Medical students and interns' knowledge about and attitude towards homosexualityG Banwari, K Mistry, A Soni, N Parikh, H Gandhi
Department of Psychiatry, Smt. NHL Municipal Medical College and Sheth VS General Hospital, Ahmedabad, Gujarat, India
Correspondence Address: Source of Support: None, Conflict of Interest: None DOI: 10.4103/0022-3859.153103
Source of Support: None, Conflict of Interest: None
Background and Rationale: Medical professionals' attitude towards homosexuals affects health care offered to such patients with a different sexual orientation. There is absence of literature that explores the attitudes of Indian medical students or physicians towards homosexuality. Aim: This study aimed to evaluate Indian medical students and interns' knowledge about homosexuality and attitude towards homosexuals. Materials and Methods: After IEC approval and written informed consent, a cross-sectional study was conducted on a purposive sample of undergraduate medical students and interns studying in one Indian medical college. The response rate was 80.5%. Only completely and validly filled responses (N = 244) were analyzed. The participants filled the Sex Education and Knowledge about Homosexuality Questionnaire (SEKHQ) and the Attitudes towards Homosexuals Questionnaire (AHQ). SEKHQ consisted of 32 statements with response chosen from 'true', 'false', or 'don't know'. AHQ consisted of 20 statements scorable on a 5-point Likert scale. Multiple linear regression was used to find the predictors of knowledge and attitude. Results: Medical students and interns had inadequate knowledge about homosexuality, although they endorsed a neutral stance insofar as their attitude towards homosexuals is concerned. Females had more positive attitudes towards homosexuals. Knowledge emerged as the most significant predictor of attitude; those having higher knowledge had more positive attitudes. Conclusion: Enhancing knowledge of medical students by incorporation of homosexuality related health issues in the curriculum could help reduce prejudice towards the sexual minority and thus impact their future clinical practice.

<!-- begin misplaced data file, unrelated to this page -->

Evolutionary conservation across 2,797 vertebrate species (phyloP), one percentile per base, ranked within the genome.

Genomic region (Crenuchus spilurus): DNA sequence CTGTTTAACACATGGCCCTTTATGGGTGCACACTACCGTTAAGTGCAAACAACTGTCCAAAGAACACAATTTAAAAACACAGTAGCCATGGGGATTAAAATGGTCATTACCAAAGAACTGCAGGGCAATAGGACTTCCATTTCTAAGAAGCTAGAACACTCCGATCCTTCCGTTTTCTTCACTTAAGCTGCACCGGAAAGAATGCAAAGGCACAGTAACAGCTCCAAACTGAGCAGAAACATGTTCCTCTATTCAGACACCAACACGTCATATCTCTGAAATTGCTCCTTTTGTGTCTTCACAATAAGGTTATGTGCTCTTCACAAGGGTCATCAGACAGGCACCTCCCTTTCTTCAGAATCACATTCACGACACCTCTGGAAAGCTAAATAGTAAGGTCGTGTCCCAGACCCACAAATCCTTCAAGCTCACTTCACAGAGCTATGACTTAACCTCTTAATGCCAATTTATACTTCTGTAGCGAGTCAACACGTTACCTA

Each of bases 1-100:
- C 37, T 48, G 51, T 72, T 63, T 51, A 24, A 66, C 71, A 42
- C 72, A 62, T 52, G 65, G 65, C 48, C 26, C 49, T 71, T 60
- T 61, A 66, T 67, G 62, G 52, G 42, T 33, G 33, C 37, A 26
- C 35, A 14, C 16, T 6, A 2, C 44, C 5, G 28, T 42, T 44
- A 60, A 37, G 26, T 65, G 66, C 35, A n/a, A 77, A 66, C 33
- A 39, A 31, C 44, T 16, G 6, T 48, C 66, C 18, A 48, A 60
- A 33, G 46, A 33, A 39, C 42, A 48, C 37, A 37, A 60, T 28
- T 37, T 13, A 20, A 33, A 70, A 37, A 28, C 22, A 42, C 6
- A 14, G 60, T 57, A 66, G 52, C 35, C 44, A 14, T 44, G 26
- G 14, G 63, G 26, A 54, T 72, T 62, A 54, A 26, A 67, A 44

Keywords: Attitude, homosexuality, India, knowledge, medical students
Given the relatively conservative cultural climate in India, those belonging to any sexual minority are subject to prejudices. Homophobia tends to be perpetuated by spiritual gurus and community leaders.  In 2009, the Delhi High Court revoked Section 377 of the Indian Penal Code which criminalized consensual acts of same-sex adults in private, and held that it violated the fundamental right of life and liberty and the right to equality as guaranteed in the Constitution.  However, this verdict was overturned by the Supreme Court of India in December 2013. An anti-homosexual stance can trickle down into the attitudes of doctors, which could translate into an unconscious bias in treatment encounters with lesbian, gay, bisexual and transgender (LGBT) patients despite an adequate medical education. The Diagnostic and Statistical Manual of Mental Disorders (DSM) has already recognized that it is not a disorder. Considerable evidence has shown that the LGBT population has unique physical and mental health care needs. Yet, they tend to avoid routine health care for the fear of stigmatization by the medical community.